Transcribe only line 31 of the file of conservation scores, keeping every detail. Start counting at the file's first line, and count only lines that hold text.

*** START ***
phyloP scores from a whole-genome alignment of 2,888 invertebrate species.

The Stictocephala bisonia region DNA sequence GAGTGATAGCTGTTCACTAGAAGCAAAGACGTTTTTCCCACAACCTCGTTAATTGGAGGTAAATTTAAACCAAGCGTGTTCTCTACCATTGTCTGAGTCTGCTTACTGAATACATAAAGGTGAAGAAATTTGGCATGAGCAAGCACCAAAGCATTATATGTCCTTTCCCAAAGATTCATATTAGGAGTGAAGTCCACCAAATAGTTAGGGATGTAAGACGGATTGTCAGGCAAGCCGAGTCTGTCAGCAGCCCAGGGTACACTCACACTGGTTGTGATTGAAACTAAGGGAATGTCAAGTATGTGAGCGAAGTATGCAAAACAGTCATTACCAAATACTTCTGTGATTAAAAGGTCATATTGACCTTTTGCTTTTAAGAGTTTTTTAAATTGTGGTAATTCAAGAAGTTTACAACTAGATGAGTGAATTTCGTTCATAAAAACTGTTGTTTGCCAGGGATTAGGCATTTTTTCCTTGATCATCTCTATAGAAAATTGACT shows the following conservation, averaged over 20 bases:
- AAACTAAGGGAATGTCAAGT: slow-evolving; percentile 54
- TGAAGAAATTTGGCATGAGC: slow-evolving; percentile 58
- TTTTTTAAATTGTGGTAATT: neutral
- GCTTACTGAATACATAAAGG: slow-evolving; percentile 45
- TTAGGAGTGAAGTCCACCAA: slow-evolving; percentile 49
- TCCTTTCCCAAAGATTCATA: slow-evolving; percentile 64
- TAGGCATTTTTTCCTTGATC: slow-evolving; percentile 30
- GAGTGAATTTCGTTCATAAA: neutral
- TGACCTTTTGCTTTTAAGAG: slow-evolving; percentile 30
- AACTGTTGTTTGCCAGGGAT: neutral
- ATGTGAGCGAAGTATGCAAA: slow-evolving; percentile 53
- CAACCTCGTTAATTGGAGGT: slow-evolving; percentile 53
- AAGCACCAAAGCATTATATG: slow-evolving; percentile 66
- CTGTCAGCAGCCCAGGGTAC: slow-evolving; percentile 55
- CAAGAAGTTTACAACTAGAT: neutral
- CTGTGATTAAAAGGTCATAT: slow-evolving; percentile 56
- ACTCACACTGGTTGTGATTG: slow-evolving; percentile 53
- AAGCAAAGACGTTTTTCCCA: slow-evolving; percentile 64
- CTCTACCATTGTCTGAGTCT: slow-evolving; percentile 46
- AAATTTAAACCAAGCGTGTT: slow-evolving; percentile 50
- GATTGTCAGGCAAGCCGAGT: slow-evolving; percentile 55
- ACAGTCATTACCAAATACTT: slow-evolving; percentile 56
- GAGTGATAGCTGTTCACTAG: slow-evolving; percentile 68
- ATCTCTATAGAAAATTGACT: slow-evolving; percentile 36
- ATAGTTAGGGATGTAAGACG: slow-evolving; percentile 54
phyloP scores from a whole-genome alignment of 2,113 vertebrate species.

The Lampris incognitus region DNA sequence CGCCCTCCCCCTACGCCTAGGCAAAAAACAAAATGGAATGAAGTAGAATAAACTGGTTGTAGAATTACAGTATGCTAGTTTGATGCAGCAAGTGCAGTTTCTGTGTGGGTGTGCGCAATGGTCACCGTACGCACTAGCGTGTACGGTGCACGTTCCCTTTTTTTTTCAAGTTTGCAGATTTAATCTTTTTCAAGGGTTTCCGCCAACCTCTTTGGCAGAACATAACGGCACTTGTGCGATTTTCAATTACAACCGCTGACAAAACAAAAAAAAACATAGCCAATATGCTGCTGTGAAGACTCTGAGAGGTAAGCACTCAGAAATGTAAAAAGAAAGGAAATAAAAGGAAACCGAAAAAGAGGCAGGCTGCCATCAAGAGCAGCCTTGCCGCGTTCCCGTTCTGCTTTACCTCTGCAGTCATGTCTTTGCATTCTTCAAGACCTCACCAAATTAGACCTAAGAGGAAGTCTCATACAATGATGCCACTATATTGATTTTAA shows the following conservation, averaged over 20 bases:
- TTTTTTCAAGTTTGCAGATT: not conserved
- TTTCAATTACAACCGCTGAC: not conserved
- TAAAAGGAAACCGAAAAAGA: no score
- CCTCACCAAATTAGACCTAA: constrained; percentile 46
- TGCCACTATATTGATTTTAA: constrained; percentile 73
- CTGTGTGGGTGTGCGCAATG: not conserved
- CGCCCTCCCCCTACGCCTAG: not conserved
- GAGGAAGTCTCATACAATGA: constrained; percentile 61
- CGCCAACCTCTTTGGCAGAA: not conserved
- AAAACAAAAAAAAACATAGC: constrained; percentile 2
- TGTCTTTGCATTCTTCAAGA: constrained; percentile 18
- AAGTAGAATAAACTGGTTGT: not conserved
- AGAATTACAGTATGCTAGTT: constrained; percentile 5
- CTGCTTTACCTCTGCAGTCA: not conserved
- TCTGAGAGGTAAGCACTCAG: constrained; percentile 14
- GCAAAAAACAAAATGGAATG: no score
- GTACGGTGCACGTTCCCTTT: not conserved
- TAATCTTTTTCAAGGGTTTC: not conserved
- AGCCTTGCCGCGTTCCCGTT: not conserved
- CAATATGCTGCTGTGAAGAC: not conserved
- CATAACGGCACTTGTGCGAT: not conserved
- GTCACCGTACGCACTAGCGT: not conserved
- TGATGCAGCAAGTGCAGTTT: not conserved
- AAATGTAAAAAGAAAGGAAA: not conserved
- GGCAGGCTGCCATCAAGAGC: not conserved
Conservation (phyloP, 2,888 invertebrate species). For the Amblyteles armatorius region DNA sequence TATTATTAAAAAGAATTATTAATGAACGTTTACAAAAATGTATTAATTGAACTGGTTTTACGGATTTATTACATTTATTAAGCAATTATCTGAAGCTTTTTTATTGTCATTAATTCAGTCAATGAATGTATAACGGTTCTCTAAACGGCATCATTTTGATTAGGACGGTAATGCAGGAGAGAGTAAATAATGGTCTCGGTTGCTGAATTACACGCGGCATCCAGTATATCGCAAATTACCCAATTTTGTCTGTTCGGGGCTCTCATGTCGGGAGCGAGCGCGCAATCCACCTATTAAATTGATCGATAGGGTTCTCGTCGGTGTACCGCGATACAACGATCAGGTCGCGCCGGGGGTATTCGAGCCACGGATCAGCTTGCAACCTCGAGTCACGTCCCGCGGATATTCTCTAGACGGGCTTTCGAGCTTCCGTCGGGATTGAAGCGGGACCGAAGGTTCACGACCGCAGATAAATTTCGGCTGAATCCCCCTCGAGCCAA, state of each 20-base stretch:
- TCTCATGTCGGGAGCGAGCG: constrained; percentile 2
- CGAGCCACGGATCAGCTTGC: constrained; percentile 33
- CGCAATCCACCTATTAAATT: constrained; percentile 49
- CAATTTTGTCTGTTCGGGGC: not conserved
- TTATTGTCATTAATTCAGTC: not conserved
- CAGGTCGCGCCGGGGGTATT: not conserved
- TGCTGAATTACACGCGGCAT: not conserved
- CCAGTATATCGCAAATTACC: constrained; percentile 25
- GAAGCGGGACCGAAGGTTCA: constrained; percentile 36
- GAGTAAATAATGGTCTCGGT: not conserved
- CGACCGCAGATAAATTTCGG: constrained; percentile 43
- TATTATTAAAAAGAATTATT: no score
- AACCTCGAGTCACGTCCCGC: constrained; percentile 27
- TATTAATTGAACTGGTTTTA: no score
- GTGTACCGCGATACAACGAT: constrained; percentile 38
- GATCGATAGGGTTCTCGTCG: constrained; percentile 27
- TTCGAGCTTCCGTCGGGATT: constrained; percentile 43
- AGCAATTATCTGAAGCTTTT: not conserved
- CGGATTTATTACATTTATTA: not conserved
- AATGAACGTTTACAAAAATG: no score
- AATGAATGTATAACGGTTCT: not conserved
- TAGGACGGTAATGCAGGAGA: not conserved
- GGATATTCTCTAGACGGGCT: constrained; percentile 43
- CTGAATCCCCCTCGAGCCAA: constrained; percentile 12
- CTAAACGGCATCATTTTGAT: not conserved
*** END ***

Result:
- TTTCAATTACAACCGCTGAC: not conserved